Search
  Advanced Search
 
Chapter search
Book cover: Research in Labor Economics

Research in Labor Economics

ISSN: 0147-9121
Series editor(s): Professor Solomon Polachek, Dr Konstantinos Tatsiramos

Subject Area: Economics

Content: Series Volumes | icon: RSS Current Volume RSS

Options: To add Favourites and Table of Contents Alerts please take a Emerald profile

Previous article.Icon: Print.Table of Contents.Next article.Icon: .

Document request:
Position-Specific Promotion Rates and the “Fast Track” Effect


Document Information:
Title:Position-Specific Promotion Rates and the “Fast Track” Effect
Author(s):Adam Clemens
Volume:36 Editor(s): Solomon W. Polachek, Konstantinos Tatsiramos ISBN: 978-1-78190-357-5 eISBN: 978-1-78190-358-2
Citation:Adam Clemens (2012), Position-Specific Promotion Rates and the “Fast Track” Effect, in Solomon W. Polachek, Konstantinos Tatsiramos (ed.) Research in Labor Economics (Research in Labor Economics, Volume 36), Emerald Group Publishing Limited, pp.77-107
DOI:10.1108/S0147-9121(2012)0000036007 (Permanent URL)
Publisher:Emerald Group Publishing Limited
Article type:Chapter Item
Abstract:Some positions within a firm consistently lead to promotion with a higher probability than other positions at the same hierarchical level. Therefore, serial correlation of promotion rates is not indicative merely of individuals with high innate ability, but it is also a feature of organizational structure. I describe these positions as “fast jobs” and present a model in which jobholders acquire human capital in these jobs that is more valuable at the next level. Data from a financial services firm confirm that workers in fast jobs are younger than other workers at the same level, and that transfers from fast to slow jobs are common. Thus, the process of grooming workers for advancement is analogous to more aggressive up-or-out systems. This deliberate grooming of some workers for advancement has income inequality implications, as it may reinforce the effect of small biases or small differences in early apparent ability.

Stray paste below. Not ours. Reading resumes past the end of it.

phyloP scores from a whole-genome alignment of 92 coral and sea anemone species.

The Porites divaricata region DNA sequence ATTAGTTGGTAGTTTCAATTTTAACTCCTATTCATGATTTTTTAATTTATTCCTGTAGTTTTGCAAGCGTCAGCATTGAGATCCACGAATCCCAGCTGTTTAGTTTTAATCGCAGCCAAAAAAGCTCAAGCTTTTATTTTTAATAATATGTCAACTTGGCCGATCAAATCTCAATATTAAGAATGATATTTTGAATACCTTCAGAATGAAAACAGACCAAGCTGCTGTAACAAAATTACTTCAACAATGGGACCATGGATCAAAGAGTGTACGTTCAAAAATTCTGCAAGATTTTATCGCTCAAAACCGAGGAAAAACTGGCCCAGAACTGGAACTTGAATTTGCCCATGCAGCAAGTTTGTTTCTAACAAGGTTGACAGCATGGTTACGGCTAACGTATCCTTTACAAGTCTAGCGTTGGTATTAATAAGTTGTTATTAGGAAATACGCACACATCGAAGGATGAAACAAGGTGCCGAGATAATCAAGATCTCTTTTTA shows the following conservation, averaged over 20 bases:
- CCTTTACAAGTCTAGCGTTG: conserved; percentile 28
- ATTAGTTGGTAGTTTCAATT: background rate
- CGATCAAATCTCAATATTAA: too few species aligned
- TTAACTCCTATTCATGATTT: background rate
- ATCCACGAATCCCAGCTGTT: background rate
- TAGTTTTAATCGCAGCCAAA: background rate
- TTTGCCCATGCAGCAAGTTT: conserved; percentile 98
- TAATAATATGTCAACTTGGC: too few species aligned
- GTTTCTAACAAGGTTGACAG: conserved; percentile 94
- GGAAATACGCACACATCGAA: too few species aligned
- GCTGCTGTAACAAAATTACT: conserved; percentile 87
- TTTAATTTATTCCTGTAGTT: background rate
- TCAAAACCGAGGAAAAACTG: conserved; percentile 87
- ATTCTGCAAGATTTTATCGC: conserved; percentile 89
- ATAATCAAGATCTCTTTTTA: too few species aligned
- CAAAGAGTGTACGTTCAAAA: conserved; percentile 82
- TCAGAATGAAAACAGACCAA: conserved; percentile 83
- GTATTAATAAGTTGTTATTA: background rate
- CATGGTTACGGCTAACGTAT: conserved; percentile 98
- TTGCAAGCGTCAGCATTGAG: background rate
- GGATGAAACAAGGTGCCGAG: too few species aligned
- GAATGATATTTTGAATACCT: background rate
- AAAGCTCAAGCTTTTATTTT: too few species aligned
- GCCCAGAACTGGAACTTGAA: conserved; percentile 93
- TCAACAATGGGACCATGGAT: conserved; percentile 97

Fulltext Options:

Login

Login

Existing customers: login
to access this document

Login


- Forgot password?

- Athens/Institutional login

Purchase

Purchase

Downloadable; Printable; Owned
HTML, PDF (472kb)
Purchase

To purchase this item please login or register.

Login


- Forgot password?

Recommend to your librarian

Complete and print this form to request this document from your librarian


Marked list


Bookmark & share

Reprints & permissions